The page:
Crown moulding represents an excellent way to bring an extra dash of style and sophistication to your property, and there are plenty of options on offer. While cheaper materials, such as MDF and polyurethane, are always an option, it’s hard to beat the quality delivered by more upscale materials, particularly solid wood and plaster.
Either option will make your crown moulding stand out as something special, but each one holds its own advantages.
The Advantages of Wooden Crown Moulding
Firstly, wood is a lot easier to work with. Plaster is much heavier than wood, and it requires additional work to have it fixed safely to the wall and ceiling. It’s also a lot more expensive to make plaster moulding, so the initial costs as well as the installation costs will be higher than those associated with wood crown moulding.
Wood is also a little more versatile. Though both plaster and wood can be made in different styles, there are many different species of timber that you can choose between for your mouldings to create a unique appearance. Finally, keep in mind that plaster tends to develop unsightly cracks over time since it isn’t a very flexible material, and there’s very little that you can do to prevent this. Wood will swell slightly under different temperatures, but it won’t crack or create visible signs of damage.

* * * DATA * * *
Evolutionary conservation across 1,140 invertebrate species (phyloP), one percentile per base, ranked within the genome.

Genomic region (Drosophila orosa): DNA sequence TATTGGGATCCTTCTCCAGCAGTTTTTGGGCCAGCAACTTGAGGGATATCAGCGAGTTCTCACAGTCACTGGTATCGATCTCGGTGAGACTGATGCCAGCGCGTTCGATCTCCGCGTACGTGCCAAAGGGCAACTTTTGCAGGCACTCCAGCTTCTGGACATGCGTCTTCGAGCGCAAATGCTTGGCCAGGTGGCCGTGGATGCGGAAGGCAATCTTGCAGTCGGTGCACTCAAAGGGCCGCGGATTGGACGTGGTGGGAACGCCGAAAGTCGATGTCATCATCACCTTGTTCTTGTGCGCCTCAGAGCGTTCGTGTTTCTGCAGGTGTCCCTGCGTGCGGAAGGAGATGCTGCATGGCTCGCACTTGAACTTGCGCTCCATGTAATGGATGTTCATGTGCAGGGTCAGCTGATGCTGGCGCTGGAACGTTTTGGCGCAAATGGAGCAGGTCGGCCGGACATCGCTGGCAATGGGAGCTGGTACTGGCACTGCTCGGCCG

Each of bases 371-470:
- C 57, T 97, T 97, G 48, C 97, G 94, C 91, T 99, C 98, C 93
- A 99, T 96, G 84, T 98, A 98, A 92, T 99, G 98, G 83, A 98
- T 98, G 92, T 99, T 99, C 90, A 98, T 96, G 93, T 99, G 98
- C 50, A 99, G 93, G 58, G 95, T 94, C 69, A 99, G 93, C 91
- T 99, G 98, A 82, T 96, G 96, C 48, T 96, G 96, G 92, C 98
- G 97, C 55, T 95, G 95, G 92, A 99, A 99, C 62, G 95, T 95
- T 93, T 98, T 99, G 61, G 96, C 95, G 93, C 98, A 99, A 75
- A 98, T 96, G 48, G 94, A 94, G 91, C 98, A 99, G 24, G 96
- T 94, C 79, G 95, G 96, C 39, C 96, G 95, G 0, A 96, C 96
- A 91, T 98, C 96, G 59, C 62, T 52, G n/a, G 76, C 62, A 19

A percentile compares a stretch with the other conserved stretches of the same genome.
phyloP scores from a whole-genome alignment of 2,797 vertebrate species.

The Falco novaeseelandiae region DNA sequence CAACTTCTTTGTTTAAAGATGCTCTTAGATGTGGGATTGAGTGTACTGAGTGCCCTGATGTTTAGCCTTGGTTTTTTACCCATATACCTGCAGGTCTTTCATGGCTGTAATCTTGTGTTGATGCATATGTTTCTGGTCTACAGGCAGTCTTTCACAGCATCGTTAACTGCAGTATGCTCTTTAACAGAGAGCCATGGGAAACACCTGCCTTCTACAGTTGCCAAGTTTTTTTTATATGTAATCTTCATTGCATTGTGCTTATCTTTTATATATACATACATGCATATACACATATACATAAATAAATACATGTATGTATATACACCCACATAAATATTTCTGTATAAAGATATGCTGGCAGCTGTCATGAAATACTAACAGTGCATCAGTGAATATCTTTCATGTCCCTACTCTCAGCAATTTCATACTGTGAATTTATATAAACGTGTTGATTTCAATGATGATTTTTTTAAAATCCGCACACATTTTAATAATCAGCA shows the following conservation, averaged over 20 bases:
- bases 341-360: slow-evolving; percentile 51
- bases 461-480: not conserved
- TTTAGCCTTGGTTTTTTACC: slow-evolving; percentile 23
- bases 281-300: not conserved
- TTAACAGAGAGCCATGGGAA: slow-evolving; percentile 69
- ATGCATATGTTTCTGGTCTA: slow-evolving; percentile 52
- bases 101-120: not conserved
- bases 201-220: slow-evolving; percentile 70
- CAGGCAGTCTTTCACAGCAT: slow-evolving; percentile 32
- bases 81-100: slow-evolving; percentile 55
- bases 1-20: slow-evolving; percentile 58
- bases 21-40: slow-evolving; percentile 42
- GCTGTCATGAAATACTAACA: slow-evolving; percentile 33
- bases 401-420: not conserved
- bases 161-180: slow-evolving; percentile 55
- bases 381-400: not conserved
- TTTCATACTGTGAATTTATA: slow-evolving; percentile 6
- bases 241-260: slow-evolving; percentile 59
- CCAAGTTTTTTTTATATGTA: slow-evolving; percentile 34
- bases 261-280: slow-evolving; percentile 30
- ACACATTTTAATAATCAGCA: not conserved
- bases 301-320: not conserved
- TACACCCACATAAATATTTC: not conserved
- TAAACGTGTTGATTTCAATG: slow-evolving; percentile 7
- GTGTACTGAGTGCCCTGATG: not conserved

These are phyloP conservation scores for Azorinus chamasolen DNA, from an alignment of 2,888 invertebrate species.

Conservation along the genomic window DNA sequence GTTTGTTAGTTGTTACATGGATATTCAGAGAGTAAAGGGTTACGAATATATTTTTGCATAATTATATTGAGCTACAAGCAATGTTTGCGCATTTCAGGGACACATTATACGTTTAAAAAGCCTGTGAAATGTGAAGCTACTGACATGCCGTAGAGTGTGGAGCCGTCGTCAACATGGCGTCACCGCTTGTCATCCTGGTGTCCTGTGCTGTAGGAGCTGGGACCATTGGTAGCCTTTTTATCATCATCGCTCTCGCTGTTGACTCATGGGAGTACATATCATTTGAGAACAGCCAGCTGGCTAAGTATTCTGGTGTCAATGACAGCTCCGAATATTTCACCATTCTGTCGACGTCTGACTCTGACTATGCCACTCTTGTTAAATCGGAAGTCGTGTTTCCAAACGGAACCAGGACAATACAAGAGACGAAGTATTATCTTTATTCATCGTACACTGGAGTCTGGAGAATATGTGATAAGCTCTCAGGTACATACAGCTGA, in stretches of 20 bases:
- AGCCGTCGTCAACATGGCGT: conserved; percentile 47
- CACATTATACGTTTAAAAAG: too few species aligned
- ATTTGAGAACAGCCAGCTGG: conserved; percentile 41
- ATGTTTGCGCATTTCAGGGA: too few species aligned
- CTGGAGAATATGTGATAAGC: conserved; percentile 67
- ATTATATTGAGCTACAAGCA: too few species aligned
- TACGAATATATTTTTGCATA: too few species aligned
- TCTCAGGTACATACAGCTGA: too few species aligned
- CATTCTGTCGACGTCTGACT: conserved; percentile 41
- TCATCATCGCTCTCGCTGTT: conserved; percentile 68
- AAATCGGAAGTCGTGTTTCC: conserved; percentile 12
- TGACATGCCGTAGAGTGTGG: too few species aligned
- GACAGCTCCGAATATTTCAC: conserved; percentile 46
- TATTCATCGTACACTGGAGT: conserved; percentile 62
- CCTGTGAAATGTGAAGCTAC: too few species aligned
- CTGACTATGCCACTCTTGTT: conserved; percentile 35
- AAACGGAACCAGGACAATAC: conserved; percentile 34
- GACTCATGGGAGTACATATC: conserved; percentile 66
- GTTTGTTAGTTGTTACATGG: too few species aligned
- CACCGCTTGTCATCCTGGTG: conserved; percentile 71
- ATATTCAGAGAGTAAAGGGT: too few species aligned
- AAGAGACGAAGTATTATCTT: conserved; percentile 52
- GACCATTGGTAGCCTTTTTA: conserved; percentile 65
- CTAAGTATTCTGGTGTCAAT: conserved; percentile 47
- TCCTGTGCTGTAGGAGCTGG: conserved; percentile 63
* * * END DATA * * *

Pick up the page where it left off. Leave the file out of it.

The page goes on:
The Advantages of Plaster Crown Moulding
The fact that plaster crown moulding is a more expensive option than wood means that it has tended to be used in grander properties. If you visit a prestigious old building, you’re likely to see plaster moulding used in abundance. Today, plaster crown moulding is still synonymous with luxury. If you’re trying to cultivate a grand appearance, or if you want to foster a period feel, plaster is probably the way to go.
Additionally, plaster is a little more flexible in terms of profiling. Thanks to the way that plaster is cast, you have the option to create very elaborate profiles that might not be possible with timber.